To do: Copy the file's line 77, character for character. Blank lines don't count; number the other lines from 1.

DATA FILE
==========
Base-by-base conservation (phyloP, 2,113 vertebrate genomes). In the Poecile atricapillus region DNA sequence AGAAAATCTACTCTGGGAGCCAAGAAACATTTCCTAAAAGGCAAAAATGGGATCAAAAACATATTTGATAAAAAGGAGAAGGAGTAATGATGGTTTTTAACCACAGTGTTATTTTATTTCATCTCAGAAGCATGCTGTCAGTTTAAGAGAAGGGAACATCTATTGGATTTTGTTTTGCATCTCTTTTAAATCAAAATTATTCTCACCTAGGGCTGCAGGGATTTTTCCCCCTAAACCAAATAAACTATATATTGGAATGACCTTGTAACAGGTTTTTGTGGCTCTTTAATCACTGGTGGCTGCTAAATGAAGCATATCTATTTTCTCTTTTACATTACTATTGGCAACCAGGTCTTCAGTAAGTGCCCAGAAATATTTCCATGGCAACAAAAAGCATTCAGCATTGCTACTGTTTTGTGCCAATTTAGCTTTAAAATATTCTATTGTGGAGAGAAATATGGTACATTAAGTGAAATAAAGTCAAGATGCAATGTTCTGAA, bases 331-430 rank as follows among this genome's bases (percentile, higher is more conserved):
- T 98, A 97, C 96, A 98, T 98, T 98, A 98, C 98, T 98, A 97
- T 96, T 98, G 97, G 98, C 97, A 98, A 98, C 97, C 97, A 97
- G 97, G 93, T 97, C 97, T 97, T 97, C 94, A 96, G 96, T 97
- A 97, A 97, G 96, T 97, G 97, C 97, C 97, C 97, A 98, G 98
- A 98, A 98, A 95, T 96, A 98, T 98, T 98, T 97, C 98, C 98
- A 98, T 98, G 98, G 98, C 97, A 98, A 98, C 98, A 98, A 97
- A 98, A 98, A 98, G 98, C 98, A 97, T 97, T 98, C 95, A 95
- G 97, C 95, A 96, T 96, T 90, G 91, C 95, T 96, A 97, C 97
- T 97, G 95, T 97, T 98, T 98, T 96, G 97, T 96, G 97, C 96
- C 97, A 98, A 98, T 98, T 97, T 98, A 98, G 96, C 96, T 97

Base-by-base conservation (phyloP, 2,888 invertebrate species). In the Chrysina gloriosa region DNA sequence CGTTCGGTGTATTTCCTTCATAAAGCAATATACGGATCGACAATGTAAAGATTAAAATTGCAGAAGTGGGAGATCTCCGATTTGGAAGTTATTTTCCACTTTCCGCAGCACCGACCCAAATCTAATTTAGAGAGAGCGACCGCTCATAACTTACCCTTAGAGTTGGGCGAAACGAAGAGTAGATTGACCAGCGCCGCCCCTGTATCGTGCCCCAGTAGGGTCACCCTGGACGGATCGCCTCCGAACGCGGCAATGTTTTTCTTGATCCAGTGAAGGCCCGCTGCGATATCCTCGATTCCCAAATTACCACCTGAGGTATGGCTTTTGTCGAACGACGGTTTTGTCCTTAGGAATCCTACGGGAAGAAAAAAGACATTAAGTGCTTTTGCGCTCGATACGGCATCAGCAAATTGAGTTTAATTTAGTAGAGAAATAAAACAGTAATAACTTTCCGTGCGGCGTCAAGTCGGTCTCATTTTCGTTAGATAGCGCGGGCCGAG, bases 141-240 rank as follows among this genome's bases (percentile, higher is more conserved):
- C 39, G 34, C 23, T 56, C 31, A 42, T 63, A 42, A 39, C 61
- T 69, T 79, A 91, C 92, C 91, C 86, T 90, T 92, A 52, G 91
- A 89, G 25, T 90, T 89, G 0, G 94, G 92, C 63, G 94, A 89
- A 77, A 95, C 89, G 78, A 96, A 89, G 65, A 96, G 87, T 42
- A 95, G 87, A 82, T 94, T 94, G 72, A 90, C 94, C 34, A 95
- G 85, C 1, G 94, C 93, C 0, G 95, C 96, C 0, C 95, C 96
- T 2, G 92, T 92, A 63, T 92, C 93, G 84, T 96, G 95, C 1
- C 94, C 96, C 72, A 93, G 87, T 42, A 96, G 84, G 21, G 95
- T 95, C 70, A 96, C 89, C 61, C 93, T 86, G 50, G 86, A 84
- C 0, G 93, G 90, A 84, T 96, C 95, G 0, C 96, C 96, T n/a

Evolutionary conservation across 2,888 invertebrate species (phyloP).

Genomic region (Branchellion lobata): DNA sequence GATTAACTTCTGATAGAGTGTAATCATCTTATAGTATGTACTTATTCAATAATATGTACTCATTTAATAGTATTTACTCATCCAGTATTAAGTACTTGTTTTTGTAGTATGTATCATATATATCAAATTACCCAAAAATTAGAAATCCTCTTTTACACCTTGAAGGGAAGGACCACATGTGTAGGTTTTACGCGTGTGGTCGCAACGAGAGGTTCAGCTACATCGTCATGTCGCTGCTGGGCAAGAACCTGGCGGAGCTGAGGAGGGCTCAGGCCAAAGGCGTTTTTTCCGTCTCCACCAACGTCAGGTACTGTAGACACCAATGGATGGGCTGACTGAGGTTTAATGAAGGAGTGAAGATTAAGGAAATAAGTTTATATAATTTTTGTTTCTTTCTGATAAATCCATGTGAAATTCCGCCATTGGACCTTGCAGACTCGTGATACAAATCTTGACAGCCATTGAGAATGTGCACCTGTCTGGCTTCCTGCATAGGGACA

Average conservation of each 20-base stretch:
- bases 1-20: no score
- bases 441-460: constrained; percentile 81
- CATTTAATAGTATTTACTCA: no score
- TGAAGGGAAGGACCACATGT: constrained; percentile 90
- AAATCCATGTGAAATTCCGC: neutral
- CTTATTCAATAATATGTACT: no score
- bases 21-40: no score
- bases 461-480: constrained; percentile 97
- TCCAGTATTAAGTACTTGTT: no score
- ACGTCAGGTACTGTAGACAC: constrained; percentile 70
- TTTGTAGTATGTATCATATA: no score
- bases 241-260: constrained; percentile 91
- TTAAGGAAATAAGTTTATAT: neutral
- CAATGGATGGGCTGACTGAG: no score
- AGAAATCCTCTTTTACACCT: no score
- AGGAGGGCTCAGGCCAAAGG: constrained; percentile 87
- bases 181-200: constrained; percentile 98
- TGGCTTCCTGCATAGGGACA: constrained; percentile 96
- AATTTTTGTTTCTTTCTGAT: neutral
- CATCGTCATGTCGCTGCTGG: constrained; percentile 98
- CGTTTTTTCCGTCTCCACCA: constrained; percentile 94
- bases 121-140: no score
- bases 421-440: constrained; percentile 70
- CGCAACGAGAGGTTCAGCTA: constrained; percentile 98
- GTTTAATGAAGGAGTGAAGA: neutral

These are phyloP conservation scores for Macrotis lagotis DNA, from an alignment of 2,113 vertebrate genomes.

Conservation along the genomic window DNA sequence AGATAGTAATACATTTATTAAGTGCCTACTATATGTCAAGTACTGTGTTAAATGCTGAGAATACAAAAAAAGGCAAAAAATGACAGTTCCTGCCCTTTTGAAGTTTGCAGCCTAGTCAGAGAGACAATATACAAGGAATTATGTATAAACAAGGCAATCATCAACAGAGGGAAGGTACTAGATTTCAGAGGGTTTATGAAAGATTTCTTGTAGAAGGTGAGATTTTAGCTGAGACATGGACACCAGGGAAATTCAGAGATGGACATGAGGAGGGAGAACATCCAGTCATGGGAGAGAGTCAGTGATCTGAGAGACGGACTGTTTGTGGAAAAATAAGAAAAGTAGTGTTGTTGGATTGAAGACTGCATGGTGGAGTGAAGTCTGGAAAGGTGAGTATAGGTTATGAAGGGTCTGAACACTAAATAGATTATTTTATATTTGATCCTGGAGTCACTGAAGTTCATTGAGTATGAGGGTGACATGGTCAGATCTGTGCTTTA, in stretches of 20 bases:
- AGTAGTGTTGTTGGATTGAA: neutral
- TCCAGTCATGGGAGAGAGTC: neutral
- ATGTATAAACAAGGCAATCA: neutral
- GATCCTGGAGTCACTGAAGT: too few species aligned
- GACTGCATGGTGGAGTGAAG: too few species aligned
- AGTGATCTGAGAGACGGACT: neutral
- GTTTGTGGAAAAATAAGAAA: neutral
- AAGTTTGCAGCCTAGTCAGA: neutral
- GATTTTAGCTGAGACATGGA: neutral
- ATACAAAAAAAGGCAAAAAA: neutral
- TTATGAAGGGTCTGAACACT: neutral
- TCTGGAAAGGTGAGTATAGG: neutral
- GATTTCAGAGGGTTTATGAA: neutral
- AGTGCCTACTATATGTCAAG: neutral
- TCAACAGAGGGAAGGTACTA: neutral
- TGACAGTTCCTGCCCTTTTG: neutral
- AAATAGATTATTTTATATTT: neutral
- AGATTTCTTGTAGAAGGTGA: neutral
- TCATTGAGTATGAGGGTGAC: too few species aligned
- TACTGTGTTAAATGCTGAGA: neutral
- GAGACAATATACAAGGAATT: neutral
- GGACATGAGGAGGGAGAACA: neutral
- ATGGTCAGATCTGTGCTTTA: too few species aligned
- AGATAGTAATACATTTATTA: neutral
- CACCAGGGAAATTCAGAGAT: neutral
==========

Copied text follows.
- CACCAGGGAAATTCAGAGAT: neutral